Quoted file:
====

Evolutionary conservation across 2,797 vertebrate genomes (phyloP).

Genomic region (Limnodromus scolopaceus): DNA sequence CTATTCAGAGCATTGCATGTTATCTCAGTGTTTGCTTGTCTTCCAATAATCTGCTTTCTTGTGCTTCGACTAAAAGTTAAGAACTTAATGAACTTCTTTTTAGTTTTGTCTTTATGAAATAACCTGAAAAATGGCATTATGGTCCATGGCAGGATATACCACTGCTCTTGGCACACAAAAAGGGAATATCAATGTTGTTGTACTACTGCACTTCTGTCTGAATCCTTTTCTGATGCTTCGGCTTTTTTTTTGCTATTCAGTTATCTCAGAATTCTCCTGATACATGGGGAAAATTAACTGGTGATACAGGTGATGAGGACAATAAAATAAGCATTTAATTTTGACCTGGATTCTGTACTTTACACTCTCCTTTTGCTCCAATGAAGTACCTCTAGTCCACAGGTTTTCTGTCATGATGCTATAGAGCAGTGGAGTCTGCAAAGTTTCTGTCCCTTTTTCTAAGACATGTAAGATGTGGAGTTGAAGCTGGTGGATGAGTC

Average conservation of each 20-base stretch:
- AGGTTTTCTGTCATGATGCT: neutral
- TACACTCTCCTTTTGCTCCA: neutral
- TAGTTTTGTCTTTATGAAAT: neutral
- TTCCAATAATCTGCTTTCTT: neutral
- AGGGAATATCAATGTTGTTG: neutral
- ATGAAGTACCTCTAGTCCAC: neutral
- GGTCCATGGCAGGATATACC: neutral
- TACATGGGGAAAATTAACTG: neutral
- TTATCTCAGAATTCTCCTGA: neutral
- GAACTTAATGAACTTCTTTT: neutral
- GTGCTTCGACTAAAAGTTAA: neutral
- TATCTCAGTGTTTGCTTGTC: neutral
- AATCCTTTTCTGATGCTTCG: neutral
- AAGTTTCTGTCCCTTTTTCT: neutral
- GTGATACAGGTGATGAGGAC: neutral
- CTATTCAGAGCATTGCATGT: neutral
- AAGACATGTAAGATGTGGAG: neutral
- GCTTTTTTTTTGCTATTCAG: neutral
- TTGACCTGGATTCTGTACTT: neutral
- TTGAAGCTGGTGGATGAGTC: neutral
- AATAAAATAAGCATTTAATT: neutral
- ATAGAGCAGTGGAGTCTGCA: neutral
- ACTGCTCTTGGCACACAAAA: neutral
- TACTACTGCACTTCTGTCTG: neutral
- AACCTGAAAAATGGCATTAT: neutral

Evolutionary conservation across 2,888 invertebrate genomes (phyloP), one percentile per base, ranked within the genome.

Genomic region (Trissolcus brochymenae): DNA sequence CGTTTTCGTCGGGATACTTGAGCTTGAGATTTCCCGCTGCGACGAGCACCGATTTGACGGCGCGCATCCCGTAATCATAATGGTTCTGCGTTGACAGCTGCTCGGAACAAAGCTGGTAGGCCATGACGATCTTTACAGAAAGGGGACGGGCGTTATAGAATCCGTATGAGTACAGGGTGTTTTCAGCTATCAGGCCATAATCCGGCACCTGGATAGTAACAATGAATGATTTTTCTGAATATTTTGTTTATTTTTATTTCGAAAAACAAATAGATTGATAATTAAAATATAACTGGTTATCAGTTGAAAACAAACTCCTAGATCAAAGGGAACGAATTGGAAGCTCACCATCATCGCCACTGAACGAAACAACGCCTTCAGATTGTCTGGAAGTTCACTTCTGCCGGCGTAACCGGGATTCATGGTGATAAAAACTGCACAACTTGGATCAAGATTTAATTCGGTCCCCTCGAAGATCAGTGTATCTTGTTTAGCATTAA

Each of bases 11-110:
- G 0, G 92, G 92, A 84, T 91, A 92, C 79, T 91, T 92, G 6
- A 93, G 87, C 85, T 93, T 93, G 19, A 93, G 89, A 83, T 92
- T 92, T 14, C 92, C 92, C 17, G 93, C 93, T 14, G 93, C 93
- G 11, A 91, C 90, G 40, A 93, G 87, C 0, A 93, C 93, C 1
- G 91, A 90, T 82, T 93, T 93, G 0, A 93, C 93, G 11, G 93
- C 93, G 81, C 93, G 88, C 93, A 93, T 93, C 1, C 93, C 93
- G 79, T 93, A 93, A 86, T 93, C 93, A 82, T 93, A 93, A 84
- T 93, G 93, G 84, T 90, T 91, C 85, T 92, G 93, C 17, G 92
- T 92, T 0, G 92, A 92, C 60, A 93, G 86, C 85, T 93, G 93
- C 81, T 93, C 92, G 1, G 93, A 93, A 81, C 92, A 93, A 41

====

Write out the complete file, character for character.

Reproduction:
Evolutionary conservation across 2,797 vertebrate genomes (phyloP).

Genomic region (Limnodromus scolopaceus): DNA sequence CTATTCAGAGCATTGCATGTTATCTCAGTGTTTGCTTGTCTTCCAATAATCTGCTTTCTTGTGCTTCGACTAAAAGTTAAGAACTTAATGAACTTCTTTTTAGTTTTGTCTTTATGAAATAACCTGAAAAATGGCATTATGGTCCATGGCAGGATATACCACTGCTCTTGGCACACAAAAAGGGAATATCAATGTTGTTGTACTACTGCACTTCTGTCTGAATCCTTTTCTGATGCTTCGGCTTTTTTTTTGCTATTCAGTTATCTCAGAATTCTCCTGATACATGGGGAAAATTAACTGGTGATACAGGTGATGAGGACAATAAAATAAGCATTTAATTTTGACCTGGATTCTGTACTTTACACTCTCCTTTTGCTCCAATGAAGTACCTCTAGTCCACAGGTTTTCTGTCATGATGCTATAGAGCAGTGGAGTCTGCAAAGTTTCTGTCCCTTTTTCTAAGACATGTAAGATGTGGAGTTGAAGCTGGTGGATGAGTC

Average conservation of each 20-base stretch:
- AGGTTTTCTGTCATGATGCT: neutral
- TACACTCTCCTTTTGCTCCA: neutral
- TAGTTTTGTCTTTATGAAAT: neutral
- TTCCAATAATCTGCTTTCTT: neutral
- AGGGAATATCAATGTTGTTG: neutral
- ATGAAGTACCTCTAGTCCAC: neutral
- GGTCCATGGCAGGATATACC: neutral
- TACATGGGGAAAATTAACTG: neutral
- TTATCTCAGAATTCTCCTGA: neutral
- GAACTTAATGAACTTCTTTT: neutral
- GTGCTTCGACTAAAAGTTAA: neutral
- TATCTCAGTGTTTGCTTGTC: neutral
- AATCCTTTTCTGATGCTTCG: neutral
- AAGTTTCTGTCCCTTTTTCT: neutral
- GTGATACAGGTGATGAGGAC: neutral
- CTATTCAGAGCATTGCATGT: neutral
- AAGACATGTAAGATGTGGAG: neutral
- GCTTTTTTTTTGCTATTCAG: neutral
- TTGACCTGGATTCTGTACTT: neutral
- TTGAAGCTGGTGGATGAGTC: neutral
- AATAAAATAAGCATTTAATT: neutral
- ATAGAGCAGTGGAGTCTGCA: neutral
- ACTGCTCTTGGCACACAAAA: neutral
- TACTACTGCACTTCTGTCTG: neutral
- AACCTGAAAAATGGCATTAT: neutral

Evolutionary conservation across 2,888 invertebrate genomes (phyloP), one percentile per base, ranked within the genome.

Genomic region (Trissolcus brochymenae): DNA sequence CGTTTTCGTCGGGATACTTGAGCTTGAGATTTCCCGCTGCGACGAGCACCGATTTGACGGCGCGCATCCCGTAATCATAATGGTTCTGCGTTGACAGCTGCTCGGAACAAAGCTGGTAGGCCATGACGATCTTTACAGAAAGGGGACGGGCGTTATAGAATCCGTATGAGTACAGGGTGTTTTCAGCTATCAGGCCATAATCCGGCACCTGGATAGTAACAATGAATGATTTTTCTGAATATTTTGTTTATTTTTATTTCGAAAAACAAATAGATTGATAATTAAAATATAACTGGTTATCAGTTGAAAACAAACTCCTAGATCAAAGGGAACGAATTGGAAGCTCACCATCATCGCCACTGAACGAAACAACGCCTTCAGATTGTCTGGAAGTTCACTTCTGCCGGCGTAACCGGGATTCATGGTGATAAAAACTGCACAACTTGGATCAAGATTTAATTCGGTCCCCTCGAAGATCAGTGTATCTTGTTTAGCATTAA

Each of bases 11-110:
- G 0, G 92, G 92, A 84, T 91, A 92, C 79, T 91, T 92, G 6
- A 93, G 87, C 85, T 93, T 93, G 19, A 93, G 89, A 83, T 92
- T 92, T 14, C 92, C 92, C 17, G 93, C 93, T 14, G 93, C 93
- G 11, A 91, C 90, G 40, A 93, G 87, C 0, A 93, C 93, C 1
- G 91, A 90, T 82, T 93, T 93, G 0, A 93, C 93, G 11, G 93
- C 93, G 81, C 93, G 88, C 93, A 93, T 93, C 1, C 93, C 93
- G 79, T 93, A 93, A 86, T 93, C 93, A 82, T 93, A 93, A 84
- T 93, G 93, G 84, T 90, T 91, C 85, T 92, G 93, C 17, G 92
- T 92, T 0, G 92, A 92, C 60, A 93, G 86, C 85, T 93, G 93
- C 81, T 93, C 92, G 1, G 93, A 93, A 81, C 92, A 93, A 41